Migration lands in centre of St. Anne Street roundabout
After extensive public consultation, the award-winning, Québec-based Artist Team of Jean-François Cooke and Pierre Sasseville (also known as Cooke-Sasseville) have been selected to create their artwork titled Migration in recognition of Canada’s 150th Anniversary.
This Canada 150 project will be the City’s largest single artwork commission to date and is set for installation during the fall of 2018 in the centre of the St. Anne Street roundabout. Composed of three golden-yellow sculptures, from a distance Migration will resemble stalks of wheat. Upon further inspection, residents will discover 72 Canadian geese featured in the piece—systemically arranged and ready for their yearly journey. Building off the sense of community essential to successful migration, the geese embody group strength, while the sheaf of wheat reminds us of the importance of agriculture to Canada’s economic and social development post-confederation. As Cooke-Sasseville state,
The communities that forged the identity of St. Albert are represented in a symbolic, monumental piece that overlooks the site of integration, towering nearly 10 metres above. Seemingly all heading in the same direction, our Canada geese illustrate community spirit, mutual aid, and achieving common goals.
In Migration, Cooke-Sasseville highlight how Canadian communities, such as St. Albert, work together to build themselves and Canada. Similar themes of community and/or agriculture are explored in several of Cooke-Sasseville’s artworks across Canada, including La Trajectoire in Quebec City. The connection between St. Albert and Quebec City is noteworthy as St. Albert is a member of the Network of North American Francophone Cities.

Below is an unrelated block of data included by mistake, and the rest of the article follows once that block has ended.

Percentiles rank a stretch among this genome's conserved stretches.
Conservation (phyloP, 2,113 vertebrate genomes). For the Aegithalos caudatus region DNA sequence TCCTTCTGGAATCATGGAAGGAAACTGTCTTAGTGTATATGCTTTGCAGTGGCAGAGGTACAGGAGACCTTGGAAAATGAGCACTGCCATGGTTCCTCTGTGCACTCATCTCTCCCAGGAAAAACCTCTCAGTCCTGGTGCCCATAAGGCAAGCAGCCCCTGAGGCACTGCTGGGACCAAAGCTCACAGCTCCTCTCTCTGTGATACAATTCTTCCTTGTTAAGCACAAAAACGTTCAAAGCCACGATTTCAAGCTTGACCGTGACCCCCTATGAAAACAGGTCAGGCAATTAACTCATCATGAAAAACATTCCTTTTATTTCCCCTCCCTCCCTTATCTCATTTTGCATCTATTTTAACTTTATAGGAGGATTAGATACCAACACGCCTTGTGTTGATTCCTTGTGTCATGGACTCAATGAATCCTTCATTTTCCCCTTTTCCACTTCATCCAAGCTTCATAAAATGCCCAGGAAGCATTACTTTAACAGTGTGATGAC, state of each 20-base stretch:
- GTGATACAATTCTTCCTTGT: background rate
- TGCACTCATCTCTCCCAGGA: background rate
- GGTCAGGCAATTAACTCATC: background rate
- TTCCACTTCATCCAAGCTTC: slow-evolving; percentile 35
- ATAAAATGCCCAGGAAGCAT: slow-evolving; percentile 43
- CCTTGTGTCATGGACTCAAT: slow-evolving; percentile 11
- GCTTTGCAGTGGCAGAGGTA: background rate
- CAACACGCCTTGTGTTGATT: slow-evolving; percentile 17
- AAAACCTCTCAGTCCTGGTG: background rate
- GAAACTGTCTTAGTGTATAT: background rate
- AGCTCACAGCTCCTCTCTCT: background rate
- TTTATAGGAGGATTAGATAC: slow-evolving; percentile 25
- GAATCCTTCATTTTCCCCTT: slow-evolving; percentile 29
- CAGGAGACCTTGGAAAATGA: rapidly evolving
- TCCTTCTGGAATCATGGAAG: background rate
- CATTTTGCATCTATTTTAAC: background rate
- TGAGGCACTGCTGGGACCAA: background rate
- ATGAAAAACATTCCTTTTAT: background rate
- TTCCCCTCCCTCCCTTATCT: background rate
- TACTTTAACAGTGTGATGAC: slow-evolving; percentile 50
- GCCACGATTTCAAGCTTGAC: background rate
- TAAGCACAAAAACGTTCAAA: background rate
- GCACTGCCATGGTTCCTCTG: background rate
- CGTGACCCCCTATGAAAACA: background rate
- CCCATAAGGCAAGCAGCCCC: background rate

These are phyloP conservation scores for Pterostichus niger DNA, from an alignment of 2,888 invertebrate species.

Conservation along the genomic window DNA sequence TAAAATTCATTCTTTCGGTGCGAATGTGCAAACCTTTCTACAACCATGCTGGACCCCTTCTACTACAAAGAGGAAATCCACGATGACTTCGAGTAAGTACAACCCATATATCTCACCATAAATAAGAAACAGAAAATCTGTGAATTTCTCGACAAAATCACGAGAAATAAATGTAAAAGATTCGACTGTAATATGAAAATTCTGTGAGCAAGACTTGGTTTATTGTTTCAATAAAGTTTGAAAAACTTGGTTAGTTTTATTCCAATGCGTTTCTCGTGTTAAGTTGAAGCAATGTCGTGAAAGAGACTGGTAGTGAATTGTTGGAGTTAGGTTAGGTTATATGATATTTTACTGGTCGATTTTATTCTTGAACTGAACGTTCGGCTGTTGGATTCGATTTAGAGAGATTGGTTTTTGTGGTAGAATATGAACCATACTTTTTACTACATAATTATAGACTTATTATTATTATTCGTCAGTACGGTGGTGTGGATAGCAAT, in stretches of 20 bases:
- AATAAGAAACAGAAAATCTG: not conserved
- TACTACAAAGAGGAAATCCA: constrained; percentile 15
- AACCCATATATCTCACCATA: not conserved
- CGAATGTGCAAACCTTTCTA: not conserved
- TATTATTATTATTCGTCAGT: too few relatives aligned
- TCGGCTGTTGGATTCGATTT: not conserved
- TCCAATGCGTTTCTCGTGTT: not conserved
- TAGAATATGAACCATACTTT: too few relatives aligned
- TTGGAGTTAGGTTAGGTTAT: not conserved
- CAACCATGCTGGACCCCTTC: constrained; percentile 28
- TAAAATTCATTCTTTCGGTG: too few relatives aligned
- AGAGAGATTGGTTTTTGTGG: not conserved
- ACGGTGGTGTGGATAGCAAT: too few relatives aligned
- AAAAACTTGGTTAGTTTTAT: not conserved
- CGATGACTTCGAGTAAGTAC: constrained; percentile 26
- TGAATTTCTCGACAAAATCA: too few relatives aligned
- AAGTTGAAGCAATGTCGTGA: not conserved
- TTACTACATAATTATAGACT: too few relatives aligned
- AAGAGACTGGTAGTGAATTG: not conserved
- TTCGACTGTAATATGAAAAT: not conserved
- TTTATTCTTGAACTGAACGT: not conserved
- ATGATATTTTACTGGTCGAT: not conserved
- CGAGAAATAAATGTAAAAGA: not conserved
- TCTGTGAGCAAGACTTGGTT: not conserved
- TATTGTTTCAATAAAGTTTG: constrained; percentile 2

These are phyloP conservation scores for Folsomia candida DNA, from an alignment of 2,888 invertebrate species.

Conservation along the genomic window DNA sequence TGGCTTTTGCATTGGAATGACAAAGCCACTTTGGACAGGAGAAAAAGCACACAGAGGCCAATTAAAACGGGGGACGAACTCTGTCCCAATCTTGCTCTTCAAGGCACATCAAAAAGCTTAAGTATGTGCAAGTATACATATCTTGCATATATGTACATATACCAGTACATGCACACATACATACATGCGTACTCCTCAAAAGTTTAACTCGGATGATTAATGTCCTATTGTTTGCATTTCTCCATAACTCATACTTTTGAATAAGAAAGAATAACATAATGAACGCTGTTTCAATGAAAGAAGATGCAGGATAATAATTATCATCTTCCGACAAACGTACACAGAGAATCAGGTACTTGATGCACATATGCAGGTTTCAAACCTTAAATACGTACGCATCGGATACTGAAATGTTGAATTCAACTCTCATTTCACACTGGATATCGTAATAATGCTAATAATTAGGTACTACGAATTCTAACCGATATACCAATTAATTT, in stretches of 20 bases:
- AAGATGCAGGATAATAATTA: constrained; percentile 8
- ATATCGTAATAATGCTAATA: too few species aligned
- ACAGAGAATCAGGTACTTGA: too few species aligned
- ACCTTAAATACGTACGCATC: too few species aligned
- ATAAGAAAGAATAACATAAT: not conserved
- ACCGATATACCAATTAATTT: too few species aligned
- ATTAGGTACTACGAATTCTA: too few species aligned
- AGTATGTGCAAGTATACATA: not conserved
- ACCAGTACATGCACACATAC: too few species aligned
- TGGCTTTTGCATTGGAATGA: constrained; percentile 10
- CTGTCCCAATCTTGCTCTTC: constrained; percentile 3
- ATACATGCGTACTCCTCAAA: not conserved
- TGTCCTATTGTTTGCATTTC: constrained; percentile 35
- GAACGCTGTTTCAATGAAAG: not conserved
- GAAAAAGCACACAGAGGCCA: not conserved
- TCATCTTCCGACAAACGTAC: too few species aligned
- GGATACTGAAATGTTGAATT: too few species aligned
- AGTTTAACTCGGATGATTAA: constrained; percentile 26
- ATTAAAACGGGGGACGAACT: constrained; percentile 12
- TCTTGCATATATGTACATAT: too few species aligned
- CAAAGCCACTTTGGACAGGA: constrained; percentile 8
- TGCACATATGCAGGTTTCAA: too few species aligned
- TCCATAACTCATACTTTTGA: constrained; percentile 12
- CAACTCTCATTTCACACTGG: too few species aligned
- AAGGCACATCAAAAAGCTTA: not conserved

This milestone project also involves an unprecedented degree of community engagement. This engagement has included broad community outreach, asking over 600 residents their preferred location for the anniversary piece, and an evening of conversation with the four shortlisted artists, where they responded to the public’s questions regarding each proposed sculpture. Public feedback was then collected and thoughtfully considered by a qualified jury selected by the St. Albert Public Art Advisory Committee, which is a volunteer committee comprised of art professionals, community members and City representatives.
“The selection of Migration is a beautiful example of how Public Art can creatively foster community cohesion, leadership and dialogue. This selection process further distinguishes St. Albert as a Botanical Arts City and is a memorable legacy for Canada’s 150th Anniversary.” says Mayor Cathy Heron
Submitting artists were also asked to develop and include community engagement components in their project proposals. Public involvement with Migration will take place following installation of the artwork. The Artist Team will work with the City of St. Albert to organize a cultural outreach day featuring various activities and events. These events will provide a forum to highlight the importance of public art in a flourishing city.
The winning proposal reflects the trademark whimsy of the Cooke-Sasseville team. The duo has won 23 public art competitions, presented artwork in numerous solo exhibitions and participated in major collective events in Canada, the United States, Europe and Mexico, which, in turn, has resulted in an impressive body of sculptures and installations.